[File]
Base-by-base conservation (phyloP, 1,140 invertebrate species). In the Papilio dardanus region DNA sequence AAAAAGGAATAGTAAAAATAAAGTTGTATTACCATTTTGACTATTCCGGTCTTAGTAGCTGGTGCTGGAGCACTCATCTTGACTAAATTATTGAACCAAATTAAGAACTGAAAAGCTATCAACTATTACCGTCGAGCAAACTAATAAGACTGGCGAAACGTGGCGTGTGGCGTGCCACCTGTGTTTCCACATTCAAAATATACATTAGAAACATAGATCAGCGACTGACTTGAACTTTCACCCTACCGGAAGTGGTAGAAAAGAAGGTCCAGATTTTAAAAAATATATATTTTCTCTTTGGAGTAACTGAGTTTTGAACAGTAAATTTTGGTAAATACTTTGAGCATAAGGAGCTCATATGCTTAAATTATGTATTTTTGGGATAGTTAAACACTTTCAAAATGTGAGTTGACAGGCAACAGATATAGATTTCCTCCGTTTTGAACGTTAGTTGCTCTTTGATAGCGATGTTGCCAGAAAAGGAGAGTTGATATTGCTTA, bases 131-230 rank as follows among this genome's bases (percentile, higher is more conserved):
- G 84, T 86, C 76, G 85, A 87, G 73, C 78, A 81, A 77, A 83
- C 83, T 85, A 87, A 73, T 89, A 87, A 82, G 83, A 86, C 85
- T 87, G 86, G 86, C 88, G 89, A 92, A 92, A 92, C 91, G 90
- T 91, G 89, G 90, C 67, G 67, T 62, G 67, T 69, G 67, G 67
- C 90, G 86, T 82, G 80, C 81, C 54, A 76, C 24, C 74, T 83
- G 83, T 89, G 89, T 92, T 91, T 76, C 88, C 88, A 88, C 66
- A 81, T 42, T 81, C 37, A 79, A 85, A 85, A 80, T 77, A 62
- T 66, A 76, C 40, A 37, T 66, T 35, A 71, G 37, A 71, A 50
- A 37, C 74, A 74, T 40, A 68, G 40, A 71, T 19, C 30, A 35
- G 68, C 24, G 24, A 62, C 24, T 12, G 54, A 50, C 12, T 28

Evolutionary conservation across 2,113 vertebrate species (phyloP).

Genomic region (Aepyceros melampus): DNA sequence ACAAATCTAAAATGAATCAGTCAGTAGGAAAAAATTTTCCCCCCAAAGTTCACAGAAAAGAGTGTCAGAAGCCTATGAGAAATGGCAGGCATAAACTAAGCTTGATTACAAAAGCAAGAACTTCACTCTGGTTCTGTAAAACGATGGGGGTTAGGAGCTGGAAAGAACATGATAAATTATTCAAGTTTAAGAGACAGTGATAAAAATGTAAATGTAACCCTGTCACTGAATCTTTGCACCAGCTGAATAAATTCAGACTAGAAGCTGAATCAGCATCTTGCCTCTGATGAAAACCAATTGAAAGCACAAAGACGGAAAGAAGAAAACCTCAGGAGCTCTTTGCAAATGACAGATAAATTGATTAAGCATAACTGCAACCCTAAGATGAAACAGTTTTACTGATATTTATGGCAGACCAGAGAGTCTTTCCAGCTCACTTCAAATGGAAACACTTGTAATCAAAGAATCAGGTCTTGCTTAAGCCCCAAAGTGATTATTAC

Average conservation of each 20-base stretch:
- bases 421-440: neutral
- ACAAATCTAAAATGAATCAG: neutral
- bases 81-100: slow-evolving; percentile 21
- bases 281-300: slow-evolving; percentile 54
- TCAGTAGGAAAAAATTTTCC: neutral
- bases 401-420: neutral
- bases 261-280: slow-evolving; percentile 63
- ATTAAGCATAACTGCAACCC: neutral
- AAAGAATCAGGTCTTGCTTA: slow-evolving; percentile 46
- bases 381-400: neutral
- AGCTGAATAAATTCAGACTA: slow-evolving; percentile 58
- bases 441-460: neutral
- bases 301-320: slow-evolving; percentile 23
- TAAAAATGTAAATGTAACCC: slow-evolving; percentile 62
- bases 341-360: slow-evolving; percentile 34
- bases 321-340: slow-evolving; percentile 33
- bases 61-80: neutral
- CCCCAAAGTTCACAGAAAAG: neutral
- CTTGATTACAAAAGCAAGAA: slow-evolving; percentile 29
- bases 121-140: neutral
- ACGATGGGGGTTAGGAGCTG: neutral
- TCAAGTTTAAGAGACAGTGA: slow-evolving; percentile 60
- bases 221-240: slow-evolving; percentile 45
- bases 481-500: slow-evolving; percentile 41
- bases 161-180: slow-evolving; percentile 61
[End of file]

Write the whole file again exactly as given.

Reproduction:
Base-by-base conservation (phyloP, 1,140 invertebrate species). In the Papilio dardanus region DNA sequence AAAAAGGAATAGTAAAAATAAAGTTGTATTACCATTTTGACTATTCCGGTCTTAGTAGCTGGTGCTGGAGCACTCATCTTGACTAAATTATTGAACCAAATTAAGAACTGAAAAGCTATCAACTATTACCGTCGAGCAAACTAATAAGACTGGCGAAACGTGGCGTGTGGCGTGCCACCTGTGTTTCCACATTCAAAATATACATTAGAAACATAGATCAGCGACTGACTTGAACTTTCACCCTACCGGAAGTGGTAGAAAAGAAGGTCCAGATTTTAAAAAATATATATTTTCTCTTTGGAGTAACTGAGTTTTGAACAGTAAATTTTGGTAAATACTTTGAGCATAAGGAGCTCATATGCTTAAATTATGTATTTTTGGGATAGTTAAACACTTTCAAAATGTGAGTTGACAGGCAACAGATATAGATTTCCTCCGTTTTGAACGTTAGTTGCTCTTTGATAGCGATGTTGCCAGAAAAGGAGAGTTGATATTGCTTA, bases 131-230 rank as follows among this genome's bases (percentile, higher is more conserved):
- G 84, T 86, C 76, G 85, A 87, G 73, C 78, A 81, A 77, A 83
- C 83, T 85, A 87, A 73, T 89, A 87, A 82, G 83, A 86, C 85
- T 87, G 86, G 86, C 88, G 89, A 92, A 92, A 92, C 91, G 90
- T 91, G 89, G 90, C 67, G 67, T 62, G 67, T 69, G 67, G 67
- C 90, G 86, T 82, G 80, C 81, C 54, A 76, C 24, C 74, T 83
- G 83, T 89, G 89, T 92, T 91, T 76, C 88, C 88, A 88, C 66
- A 81, T 42, T 81, C 37, A 79, A 85, A 85, A 80, T 77, A 62
- T 66, A 76, C 40, A 37, T 66, T 35, A 71, G 37, A 71, A 50
- A 37, C 74, A 74, T 40, A 68, G 40, A 71, T 19, C 30, A 35
- G 68, C 24, G 24, A 62, C 24, T 12, G 54, A 50, C 12, T 28

Evolutionary conservation across 2,113 vertebrate species (phyloP).

Genomic region (Aepyceros melampus): DNA sequence ACAAATCTAAAATGAATCAGTCAGTAGGAAAAAATTTTCCCCCCAAAGTTCACAGAAAAGAGTGTCAGAAGCCTATGAGAAATGGCAGGCATAAACTAAGCTTGATTACAAAAGCAAGAACTTCACTCTGGTTCTGTAAAACGATGGGGGTTAGGAGCTGGAAAGAACATGATAAATTATTCAAGTTTAAGAGACAGTGATAAAAATGTAAATGTAACCCTGTCACTGAATCTTTGCACCAGCTGAATAAATTCAGACTAGAAGCTGAATCAGCATCTTGCCTCTGATGAAAACCAATTGAAAGCACAAAGACGGAAAGAAGAAAACCTCAGGAGCTCTTTGCAAATGACAGATAAATTGATTAAGCATAACTGCAACCCTAAGATGAAACAGTTTTACTGATATTTATGGCAGACCAGAGAGTCTTTCCAGCTCACTTCAAATGGAAACACTTGTAATCAAAGAATCAGGTCTTGCTTAAGCCCCAAAGTGATTATTAC

Average conservation of each 20-base stretch:
- bases 421-440: neutral
- ACAAATCTAAAATGAATCAG: neutral
- bases 81-100: slow-evolving; percentile 21
- bases 281-300: slow-evolving; percentile 54
- TCAGTAGGAAAAAATTTTCC: neutral
- bases 401-420: neutral
- bases 261-280: slow-evolving; percentile 63
- ATTAAGCATAACTGCAACCC: neutral
- AAAGAATCAGGTCTTGCTTA: slow-evolving; percentile 46
- bases 381-400: neutral
- AGCTGAATAAATTCAGACTA: slow-evolving; percentile 58
- bases 441-460: neutral
- bases 301-320: slow-evolving; percentile 23
- TAAAAATGTAAATGTAACCC: slow-evolving; percentile 62
- bases 341-360: slow-evolving; percentile 34
- bases 321-340: slow-evolving; percentile 33
- bases 61-80: neutral
- CCCCAAAGTTCACAGAAAAG: neutral
- CTTGATTACAAAAGCAAGAA: slow-evolving; percentile 29
- bases 121-140: neutral
- ACGATGGGGGTTAGGAGCTG: neutral
- TCAAGTTTAAGAGACAGTGA: slow-evolving; percentile 60
- bases 221-240: slow-evolving; percentile 45
- bases 481-500: slow-evolving; percentile 41
- bases 161-180: slow-evolving; percentile 61